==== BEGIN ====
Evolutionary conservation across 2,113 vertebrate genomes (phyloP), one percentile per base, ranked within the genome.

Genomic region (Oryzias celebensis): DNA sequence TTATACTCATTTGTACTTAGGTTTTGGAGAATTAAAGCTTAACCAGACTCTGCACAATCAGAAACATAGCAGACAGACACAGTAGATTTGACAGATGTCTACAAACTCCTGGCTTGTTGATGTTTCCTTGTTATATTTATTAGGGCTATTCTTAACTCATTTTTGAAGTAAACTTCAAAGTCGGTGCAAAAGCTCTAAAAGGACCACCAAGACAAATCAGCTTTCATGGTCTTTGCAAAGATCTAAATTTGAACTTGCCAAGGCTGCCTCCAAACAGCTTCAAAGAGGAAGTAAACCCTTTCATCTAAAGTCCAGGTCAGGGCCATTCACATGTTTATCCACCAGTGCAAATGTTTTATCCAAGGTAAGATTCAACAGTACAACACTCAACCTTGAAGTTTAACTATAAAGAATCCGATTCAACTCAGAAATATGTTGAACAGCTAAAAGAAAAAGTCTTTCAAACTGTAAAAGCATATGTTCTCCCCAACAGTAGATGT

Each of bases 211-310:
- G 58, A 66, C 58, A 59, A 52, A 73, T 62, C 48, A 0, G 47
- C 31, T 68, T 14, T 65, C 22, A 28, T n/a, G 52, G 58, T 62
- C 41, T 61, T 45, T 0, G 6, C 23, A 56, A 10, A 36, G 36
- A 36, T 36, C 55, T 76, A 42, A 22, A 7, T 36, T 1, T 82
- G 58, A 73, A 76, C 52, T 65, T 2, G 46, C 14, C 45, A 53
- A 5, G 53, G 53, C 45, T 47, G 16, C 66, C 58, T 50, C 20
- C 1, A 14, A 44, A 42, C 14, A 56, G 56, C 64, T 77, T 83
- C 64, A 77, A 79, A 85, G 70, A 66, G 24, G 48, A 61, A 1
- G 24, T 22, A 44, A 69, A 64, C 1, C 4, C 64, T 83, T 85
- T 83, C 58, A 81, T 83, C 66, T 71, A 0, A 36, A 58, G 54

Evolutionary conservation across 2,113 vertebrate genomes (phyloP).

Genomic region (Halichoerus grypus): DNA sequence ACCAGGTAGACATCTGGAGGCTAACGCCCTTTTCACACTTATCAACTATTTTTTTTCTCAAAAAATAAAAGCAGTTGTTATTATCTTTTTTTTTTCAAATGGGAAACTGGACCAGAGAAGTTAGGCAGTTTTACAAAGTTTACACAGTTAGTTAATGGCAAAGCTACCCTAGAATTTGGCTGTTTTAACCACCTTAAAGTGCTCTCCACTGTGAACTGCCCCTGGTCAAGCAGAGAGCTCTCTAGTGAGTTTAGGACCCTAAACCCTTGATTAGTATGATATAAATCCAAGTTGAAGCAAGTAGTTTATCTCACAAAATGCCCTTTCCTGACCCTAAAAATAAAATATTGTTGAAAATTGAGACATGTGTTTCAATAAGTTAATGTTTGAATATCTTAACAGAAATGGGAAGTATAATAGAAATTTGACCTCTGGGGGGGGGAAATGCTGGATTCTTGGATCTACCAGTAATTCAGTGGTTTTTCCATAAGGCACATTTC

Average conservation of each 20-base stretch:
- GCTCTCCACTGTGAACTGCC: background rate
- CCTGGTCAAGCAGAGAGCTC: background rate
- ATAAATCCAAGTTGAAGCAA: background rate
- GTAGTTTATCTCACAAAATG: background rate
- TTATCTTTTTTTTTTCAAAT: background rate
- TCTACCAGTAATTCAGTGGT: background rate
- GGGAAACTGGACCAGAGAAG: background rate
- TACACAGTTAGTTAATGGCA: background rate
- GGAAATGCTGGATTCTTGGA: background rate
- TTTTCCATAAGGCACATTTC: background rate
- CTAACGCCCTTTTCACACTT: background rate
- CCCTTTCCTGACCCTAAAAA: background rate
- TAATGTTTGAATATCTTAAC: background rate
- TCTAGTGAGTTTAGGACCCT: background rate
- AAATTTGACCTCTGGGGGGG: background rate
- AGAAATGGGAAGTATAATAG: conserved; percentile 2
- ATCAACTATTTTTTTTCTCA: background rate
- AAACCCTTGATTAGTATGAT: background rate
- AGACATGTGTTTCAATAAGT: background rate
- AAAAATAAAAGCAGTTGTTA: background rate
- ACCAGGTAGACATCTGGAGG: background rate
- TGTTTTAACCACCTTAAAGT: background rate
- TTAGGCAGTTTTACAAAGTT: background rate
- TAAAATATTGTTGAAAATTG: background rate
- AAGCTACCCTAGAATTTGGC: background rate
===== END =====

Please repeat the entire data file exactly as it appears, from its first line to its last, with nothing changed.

Evolutionary conservation across 2,113 vertebrate genomes (phyloP), one percentile per base, ranked within the genome.

Genomic region (Oryzias celebensis): DNA sequence TTATACTCATTTGTACTTAGGTTTTGGAGAATTAAAGCTTAACCAGACTCTGCACAATCAGAAACATAGCAGACAGACACAGTAGATTTGACAGATGTCTACAAACTCCTGGCTTGTTGATGTTTCCTTGTTATATTTATTAGGGCTATTCTTAACTCATTTTTGAAGTAAACTTCAAAGTCGGTGCAAAAGCTCTAAAAGGACCACCAAGACAAATCAGCTTTCATGGTCTTTGCAAAGATCTAAATTTGAACTTGCCAAGGCTGCCTCCAAACAGCTTCAAAGAGGAAGTAAACCCTTTCATCTAAAGTCCAGGTCAGGGCCATTCACATGTTTATCCACCAGTGCAAATGTTTTATCCAAGGTAAGATTCAACAGTACAACACTCAACCTTGAAGTTTAACTATAAAGAATCCGATTCAACTCAGAAATATGTTGAACAGCTAAAAGAAAAAGTCTTTCAAACTGTAAAAGCATATGTTCTCCCCAACAGTAGATGT

Each of bases 211-310:
- G 58, A 66, C 58, A 59, A 52, A 73, T 62, C 48, A 0, G 47
- C 31, T 68, T 14, T 65, C 22, A 28, T n/a, G 52, G 58, T 62
- C 41, T 61, T 45, T 0, G 6, C 23, A 56, A 10, A 36, G 36
- A 36, T 36, C 55, T 76, A 42, A 22, A 7, T 36, T 1, T 82
- G 58, A 73, A 76, C 52, T 65, T 2, G 46, C 14, C 45, A 53
- A 5, G 53, G 53, C 45, T 47, G 16, C 66, C 58, T 50, C 20
- C 1, A 14, A 44, A 42, C 14, A 56, G 56, C 64, T 77, T 83
- C 64, A 77, A 79, A 85, G 70, A 66, G 24, G 48, A 61, A 1
- G 24, T 22, A 44, A 69, A 64, C 1, C 4, C 64, T 83, T 85
- T 83, C 58, A 81, T 83, C 66, T 71, A 0, A 36, A 58, G 54

Evolutionary conservation across 2,113 vertebrate genomes (phyloP).

Genomic region (Halichoerus grypus): DNA sequence ACCAGGTAGACATCTGGAGGCTAACGCCCTTTTCACACTTATCAACTATTTTTTTTCTCAAAAAATAAAAGCAGTTGTTATTATCTTTTTTTTTTCAAATGGGAAACTGGACCAGAGAAGTTAGGCAGTTTTACAAAGTTTACACAGTTAGTTAATGGCAAAGCTACCCTAGAATTTGGCTGTTTTAACCACCTTAAAGTGCTCTCCACTGTGAACTGCCCCTGGTCAAGCAGAGAGCTCTCTAGTGAGTTTAGGACCCTAAACCCTTGATTAGTATGATATAAATCCAAGTTGAAGCAAGTAGTTTATCTCACAAAATGCCCTTTCCTGACCCTAAAAATAAAATATTGTTGAAAATTGAGACATGTGTTTCAATAAGTTAATGTTTGAATATCTTAACAGAAATGGGAAGTATAATAGAAATTTGACCTCTGGGGGGGGGAAATGCTGGATTCTTGGATCTACCAGTAATTCAGTGGTTTTTCCATAAGGCACATTTC

Average conservation of each 20-base stretch:
- GCTCTCCACTGTGAACTGCC: background rate
- CCTGGTCAAGCAGAGAGCTC: background rate
- ATAAATCCAAGTTGAAGCAA: background rate
- GTAGTTTATCTCACAAAATG: background rate
- TTATCTTTTTTTTTTCAAAT: background rate
- TCTACCAGTAATTCAGTGGT: background rate
- GGGAAACTGGACCAGAGAAG: background rate
- TACACAGTTAGTTAATGGCA: background rate
- GGAAATGCTGGATTCTTGGA: background rate
- TTTTCCATAAGGCACATTTC: background rate
- CTAACGCCCTTTTCACACTT: background rate
- CCCTTTCCTGACCCTAAAAA: background rate
- TAATGTTTGAATATCTTAAC: background rate
- TCTAGTGAGTTTAGGACCCT: background rate
- AAATTTGACCTCTGGGGGGG: background rate
- AGAAATGGGAAGTATAATAG: conserved; percentile 2
- ATCAACTATTTTTTTTCTCA: background rate
- AAACCCTTGATTAGTATGAT: background rate
- AGACATGTGTTTCAATAAGT: background rate
- AAAAATAAAAGCAGTTGTTA: background rate
- ACCAGGTAGACATCTGGAGG: background rate
- TGTTTTAACCACCTTAAAGT: background rate
- TTAGGCAGTTTTACAAAGTT: background rate
- TAAAATATTGTTGAAAATTG: background rate
- AAGCTACCCTAGAATTTGGC: background rate